All these buckets of water pouring down today made me think of bucket lists, and how the pandemic has changed that concept for many of us.
In our case, we didn’t have much of a bucket list to begin with, being on a low fixed income. It consisted of maybe visiting E’s “homeland” once a year, and possibly later on, taking a cross-country road trip to many of the places E has never seen, which is most of the country. Obviously all that is on indefinite hold.
Whereas I know others’ bucket lists feature all kinds of exotic world destinations and experiences that we can only imagine vicariously via media. I’m guessing many of those plans are now on hold as well. I also suspect those are some of the same people who are taking risks seeking more local nonessential venues to fill that empty place during the pandemic.
I guess I was fortunate (or privileged) to have experienced many places and opportunities during my younger years, never guessing the strange twists life would take. I made some poor choices, but at least I had my chance to make them. Some people never even have those options. Now later in life, I’m starting to experience what limited options looks like. Options are a privilege and even luxury to much of the world.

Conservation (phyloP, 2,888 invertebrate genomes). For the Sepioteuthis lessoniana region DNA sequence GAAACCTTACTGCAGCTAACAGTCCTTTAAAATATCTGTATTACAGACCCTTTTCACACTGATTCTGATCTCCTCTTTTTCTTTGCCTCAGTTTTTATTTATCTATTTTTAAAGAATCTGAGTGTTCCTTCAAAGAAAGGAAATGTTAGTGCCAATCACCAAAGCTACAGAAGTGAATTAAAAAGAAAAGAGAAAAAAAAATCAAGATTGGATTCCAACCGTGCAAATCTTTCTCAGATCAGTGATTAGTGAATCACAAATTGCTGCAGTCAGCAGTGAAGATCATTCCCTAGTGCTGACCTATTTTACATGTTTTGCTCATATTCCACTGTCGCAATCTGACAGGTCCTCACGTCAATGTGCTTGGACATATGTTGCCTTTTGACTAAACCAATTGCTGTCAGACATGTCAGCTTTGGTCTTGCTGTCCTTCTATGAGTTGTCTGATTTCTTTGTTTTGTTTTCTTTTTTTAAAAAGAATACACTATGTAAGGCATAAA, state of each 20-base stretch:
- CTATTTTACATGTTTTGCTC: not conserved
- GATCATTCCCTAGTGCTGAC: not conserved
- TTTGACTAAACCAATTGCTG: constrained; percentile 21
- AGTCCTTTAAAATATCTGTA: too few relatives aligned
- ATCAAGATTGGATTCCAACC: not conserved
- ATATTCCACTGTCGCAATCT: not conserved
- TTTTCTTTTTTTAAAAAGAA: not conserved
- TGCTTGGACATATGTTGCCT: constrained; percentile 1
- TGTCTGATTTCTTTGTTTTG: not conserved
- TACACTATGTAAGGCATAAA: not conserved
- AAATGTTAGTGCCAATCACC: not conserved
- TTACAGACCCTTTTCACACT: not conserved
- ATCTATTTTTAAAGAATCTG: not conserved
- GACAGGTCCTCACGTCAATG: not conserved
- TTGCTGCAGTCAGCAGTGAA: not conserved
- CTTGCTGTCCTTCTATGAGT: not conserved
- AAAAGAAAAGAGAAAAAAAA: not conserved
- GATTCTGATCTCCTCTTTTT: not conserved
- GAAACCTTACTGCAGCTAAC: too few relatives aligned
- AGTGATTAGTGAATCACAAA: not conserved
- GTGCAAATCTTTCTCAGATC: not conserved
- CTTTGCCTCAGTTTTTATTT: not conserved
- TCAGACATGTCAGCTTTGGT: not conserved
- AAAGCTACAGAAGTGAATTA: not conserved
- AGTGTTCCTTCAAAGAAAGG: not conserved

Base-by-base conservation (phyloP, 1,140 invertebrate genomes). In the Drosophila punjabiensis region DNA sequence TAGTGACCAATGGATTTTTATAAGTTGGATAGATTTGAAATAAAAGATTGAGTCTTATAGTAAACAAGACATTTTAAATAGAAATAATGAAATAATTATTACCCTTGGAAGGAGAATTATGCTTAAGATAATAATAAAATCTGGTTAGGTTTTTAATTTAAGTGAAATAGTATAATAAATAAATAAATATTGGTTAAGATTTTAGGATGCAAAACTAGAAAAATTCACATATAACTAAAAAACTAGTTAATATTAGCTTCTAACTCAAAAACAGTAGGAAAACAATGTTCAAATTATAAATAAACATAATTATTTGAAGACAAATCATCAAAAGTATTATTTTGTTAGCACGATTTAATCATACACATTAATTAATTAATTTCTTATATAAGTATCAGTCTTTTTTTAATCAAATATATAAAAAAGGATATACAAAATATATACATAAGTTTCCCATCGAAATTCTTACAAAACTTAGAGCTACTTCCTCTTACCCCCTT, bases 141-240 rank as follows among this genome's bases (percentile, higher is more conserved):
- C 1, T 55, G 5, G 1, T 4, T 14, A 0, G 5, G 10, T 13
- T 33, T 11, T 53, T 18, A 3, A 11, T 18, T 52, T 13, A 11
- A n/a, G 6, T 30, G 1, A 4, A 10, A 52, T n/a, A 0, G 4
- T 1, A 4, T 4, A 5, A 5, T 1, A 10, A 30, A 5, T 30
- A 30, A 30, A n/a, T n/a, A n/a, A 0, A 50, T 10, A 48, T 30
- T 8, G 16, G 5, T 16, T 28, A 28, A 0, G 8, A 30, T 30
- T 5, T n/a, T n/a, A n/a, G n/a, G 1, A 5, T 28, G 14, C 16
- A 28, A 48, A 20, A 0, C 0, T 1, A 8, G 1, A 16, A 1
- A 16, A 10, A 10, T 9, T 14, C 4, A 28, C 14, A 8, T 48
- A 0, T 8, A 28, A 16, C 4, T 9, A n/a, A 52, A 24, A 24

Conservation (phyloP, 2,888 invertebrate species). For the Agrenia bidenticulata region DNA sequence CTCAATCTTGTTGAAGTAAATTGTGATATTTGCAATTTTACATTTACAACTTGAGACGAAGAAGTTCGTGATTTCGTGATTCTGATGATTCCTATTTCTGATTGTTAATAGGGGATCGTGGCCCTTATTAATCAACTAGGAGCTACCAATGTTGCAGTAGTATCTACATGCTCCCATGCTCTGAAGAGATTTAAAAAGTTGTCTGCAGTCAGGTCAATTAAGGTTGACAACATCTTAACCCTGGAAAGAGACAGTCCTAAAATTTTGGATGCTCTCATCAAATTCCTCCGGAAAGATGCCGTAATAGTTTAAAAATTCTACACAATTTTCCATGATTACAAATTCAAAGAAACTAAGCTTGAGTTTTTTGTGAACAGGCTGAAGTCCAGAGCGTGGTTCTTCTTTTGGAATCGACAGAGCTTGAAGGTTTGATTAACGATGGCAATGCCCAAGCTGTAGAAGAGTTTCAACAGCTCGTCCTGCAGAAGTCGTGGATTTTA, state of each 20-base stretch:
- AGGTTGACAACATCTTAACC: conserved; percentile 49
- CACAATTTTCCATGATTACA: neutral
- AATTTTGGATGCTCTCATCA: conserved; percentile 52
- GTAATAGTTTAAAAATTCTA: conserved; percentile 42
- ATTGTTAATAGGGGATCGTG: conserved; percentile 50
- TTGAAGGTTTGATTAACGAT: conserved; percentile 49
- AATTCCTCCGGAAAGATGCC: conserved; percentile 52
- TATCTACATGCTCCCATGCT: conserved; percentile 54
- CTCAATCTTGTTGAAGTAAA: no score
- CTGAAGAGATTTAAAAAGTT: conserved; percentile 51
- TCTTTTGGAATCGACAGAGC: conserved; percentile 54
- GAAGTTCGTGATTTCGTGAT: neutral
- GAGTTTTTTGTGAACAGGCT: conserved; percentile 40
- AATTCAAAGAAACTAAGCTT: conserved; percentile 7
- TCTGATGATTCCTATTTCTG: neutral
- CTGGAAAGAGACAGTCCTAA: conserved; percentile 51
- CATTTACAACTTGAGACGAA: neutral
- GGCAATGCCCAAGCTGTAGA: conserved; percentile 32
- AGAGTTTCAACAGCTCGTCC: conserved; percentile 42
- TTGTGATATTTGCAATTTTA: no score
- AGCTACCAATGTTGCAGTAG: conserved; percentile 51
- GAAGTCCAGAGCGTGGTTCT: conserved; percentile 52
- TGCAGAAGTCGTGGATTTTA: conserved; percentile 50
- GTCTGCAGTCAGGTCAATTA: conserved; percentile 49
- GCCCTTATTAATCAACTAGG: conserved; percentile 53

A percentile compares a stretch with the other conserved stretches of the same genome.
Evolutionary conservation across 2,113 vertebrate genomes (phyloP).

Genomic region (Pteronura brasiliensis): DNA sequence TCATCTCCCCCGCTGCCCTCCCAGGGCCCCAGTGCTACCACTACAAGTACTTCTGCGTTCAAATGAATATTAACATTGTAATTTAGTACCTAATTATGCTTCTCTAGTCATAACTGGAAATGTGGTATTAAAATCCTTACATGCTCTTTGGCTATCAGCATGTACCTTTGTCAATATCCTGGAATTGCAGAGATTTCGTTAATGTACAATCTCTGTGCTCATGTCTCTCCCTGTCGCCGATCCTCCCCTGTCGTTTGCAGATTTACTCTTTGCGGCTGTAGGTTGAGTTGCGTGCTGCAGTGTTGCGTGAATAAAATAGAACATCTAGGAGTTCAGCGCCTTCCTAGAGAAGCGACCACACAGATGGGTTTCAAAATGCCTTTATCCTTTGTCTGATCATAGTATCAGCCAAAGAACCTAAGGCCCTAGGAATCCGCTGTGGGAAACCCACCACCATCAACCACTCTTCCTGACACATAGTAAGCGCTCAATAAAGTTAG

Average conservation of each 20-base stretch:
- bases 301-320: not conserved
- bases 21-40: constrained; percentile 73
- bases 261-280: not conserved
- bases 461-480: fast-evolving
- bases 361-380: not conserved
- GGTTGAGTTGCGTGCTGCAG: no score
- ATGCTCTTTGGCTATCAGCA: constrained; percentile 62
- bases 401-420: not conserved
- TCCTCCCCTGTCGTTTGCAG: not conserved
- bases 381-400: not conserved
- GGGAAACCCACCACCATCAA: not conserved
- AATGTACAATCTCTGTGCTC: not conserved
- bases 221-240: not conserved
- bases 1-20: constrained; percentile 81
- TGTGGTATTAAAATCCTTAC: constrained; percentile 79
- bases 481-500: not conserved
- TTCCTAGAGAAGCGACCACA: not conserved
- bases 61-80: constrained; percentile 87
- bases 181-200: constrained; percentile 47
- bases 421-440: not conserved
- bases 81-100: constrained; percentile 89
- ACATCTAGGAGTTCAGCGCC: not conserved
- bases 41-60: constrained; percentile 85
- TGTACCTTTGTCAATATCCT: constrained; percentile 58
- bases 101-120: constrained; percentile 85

But I’m mostly fine with it. This quarantine has totally readjusted and lowered expectations. I’m sad that I have no way of knowing when I’ll next see my son and family, if ever. We worked so long and hard to get here to be near them, only to have life happen. So it goes. On the other hand, I’m learning to be content with very simple things, such as that most basic of needs, not being dead yet! It’s not a far-fetched possibility, especially these days.
That’s why my posts are mostly boring, tedious accounts of gardening and other homely pursuits. I’m being realistic. I had my chance to change the world, and didn’t. So I’m doing the only thing I know to do right now: 1.) keep going, and 2.) try to improve our infinitesimal fraction of the environment while I’m here. Buckets of rain water the garden, which helps keep me and other critters alive and functional. That’s more than millions of us in the ‘rona world can say.
Here is a wonderful homegrown sourdough dutch oven bread by E, and a little wren sheltering on the back porch in the rain.